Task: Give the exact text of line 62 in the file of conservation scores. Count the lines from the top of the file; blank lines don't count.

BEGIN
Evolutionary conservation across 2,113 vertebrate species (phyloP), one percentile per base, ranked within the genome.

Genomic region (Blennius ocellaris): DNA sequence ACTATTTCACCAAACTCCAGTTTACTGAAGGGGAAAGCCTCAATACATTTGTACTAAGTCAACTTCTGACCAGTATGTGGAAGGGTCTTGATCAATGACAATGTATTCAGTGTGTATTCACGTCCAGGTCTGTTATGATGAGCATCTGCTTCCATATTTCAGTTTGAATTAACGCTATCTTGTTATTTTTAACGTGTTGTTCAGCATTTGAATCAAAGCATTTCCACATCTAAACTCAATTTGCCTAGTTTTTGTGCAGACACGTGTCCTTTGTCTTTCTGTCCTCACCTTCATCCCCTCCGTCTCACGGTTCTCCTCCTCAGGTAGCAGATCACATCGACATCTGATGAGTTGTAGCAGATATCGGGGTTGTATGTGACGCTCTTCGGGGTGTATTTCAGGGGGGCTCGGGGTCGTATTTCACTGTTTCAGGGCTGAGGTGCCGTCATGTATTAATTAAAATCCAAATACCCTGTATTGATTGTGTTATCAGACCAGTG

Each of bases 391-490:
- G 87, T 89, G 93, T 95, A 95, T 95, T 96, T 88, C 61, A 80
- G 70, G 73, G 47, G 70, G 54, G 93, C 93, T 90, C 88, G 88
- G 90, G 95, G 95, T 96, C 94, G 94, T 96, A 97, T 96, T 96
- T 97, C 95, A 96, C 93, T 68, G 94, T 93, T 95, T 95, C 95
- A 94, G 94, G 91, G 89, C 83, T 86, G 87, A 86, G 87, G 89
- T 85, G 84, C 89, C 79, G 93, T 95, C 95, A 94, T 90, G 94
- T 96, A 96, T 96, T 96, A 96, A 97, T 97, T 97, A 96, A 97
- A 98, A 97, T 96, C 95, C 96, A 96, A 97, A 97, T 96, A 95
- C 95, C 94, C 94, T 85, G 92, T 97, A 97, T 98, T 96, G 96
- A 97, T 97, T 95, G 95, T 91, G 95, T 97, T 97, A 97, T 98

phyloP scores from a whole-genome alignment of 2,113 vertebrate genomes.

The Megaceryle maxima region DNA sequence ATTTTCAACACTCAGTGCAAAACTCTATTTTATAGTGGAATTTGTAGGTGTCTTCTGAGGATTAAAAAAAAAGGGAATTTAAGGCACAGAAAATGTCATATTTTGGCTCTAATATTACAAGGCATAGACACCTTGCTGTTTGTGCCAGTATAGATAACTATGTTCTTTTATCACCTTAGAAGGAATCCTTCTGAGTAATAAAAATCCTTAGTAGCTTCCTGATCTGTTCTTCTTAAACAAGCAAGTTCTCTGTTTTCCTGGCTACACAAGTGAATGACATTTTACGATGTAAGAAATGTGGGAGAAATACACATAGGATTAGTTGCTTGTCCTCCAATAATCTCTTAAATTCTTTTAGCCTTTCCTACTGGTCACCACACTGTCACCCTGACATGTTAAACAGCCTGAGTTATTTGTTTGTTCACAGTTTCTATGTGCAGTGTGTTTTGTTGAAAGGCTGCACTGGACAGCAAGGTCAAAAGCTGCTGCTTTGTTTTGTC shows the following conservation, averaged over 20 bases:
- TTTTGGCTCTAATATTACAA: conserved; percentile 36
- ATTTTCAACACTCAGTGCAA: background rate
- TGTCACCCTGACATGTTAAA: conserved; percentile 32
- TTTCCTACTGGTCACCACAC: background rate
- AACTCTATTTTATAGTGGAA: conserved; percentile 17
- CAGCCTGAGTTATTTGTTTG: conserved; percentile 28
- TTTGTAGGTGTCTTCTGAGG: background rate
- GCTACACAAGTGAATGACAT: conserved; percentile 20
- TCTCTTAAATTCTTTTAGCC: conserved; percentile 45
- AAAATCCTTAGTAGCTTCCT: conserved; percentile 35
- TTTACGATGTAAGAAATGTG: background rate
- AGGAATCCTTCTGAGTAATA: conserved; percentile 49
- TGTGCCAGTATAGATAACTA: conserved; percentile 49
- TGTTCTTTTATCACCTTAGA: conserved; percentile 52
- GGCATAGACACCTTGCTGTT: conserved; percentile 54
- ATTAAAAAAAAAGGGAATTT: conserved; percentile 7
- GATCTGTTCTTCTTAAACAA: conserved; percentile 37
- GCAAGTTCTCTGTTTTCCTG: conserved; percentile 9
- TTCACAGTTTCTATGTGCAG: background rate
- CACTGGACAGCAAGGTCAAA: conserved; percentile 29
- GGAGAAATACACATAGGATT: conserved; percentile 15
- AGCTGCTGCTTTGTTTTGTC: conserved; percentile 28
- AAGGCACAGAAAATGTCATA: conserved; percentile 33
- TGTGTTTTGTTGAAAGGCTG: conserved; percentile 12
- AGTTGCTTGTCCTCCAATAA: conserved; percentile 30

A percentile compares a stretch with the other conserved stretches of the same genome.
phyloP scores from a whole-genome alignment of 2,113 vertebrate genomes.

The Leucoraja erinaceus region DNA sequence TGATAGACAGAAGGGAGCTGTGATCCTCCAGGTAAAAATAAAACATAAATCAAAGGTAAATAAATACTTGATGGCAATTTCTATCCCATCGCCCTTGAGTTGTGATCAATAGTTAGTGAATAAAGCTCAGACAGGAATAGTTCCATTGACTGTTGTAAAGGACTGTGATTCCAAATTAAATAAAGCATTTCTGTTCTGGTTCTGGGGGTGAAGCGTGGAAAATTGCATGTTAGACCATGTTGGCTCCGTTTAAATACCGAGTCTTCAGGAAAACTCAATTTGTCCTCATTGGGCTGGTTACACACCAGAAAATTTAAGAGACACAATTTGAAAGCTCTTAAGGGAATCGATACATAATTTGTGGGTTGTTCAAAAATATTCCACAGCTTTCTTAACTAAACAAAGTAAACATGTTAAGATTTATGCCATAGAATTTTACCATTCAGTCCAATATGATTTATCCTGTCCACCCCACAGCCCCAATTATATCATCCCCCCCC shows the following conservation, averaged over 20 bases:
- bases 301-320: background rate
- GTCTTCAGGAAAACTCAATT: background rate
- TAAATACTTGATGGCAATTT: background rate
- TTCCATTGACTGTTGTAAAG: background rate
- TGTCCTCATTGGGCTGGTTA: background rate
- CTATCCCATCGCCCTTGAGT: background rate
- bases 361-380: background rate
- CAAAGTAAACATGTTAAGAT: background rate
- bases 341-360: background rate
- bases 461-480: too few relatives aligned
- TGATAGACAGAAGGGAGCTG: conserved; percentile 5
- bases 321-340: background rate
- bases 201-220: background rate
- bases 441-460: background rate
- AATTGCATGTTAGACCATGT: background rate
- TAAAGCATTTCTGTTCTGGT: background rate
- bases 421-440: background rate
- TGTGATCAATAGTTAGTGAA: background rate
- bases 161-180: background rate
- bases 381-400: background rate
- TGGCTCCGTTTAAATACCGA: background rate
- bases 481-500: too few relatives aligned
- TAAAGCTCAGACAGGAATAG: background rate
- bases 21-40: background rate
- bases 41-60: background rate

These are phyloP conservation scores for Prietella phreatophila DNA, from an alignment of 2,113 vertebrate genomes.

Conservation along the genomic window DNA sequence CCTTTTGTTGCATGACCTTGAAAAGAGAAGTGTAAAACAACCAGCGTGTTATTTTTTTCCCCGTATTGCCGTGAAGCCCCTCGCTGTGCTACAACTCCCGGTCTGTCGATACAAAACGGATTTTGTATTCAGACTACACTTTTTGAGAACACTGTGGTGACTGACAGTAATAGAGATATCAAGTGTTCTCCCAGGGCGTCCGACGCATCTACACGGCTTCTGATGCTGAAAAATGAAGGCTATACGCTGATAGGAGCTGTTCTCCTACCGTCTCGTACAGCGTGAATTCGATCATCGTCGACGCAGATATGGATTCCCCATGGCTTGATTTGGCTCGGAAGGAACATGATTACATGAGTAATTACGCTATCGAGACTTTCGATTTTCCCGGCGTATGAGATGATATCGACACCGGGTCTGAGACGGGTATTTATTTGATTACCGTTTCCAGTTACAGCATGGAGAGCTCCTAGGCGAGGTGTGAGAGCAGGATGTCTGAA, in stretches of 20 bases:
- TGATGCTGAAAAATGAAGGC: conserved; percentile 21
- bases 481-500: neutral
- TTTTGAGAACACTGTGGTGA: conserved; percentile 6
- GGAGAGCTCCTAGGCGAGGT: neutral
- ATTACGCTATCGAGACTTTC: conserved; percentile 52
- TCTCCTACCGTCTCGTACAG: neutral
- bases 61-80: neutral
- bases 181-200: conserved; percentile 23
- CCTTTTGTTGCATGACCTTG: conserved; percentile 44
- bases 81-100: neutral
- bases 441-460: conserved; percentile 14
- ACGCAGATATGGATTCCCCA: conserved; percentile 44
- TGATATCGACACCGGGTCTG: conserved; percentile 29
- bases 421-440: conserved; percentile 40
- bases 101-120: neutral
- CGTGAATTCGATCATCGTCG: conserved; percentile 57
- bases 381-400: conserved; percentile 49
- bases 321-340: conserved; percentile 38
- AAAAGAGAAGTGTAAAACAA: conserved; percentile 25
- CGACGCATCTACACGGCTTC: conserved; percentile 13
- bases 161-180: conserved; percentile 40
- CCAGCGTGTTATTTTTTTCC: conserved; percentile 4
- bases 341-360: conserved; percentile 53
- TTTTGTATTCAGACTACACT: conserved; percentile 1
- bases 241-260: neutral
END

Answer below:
- bases 161-180: background rate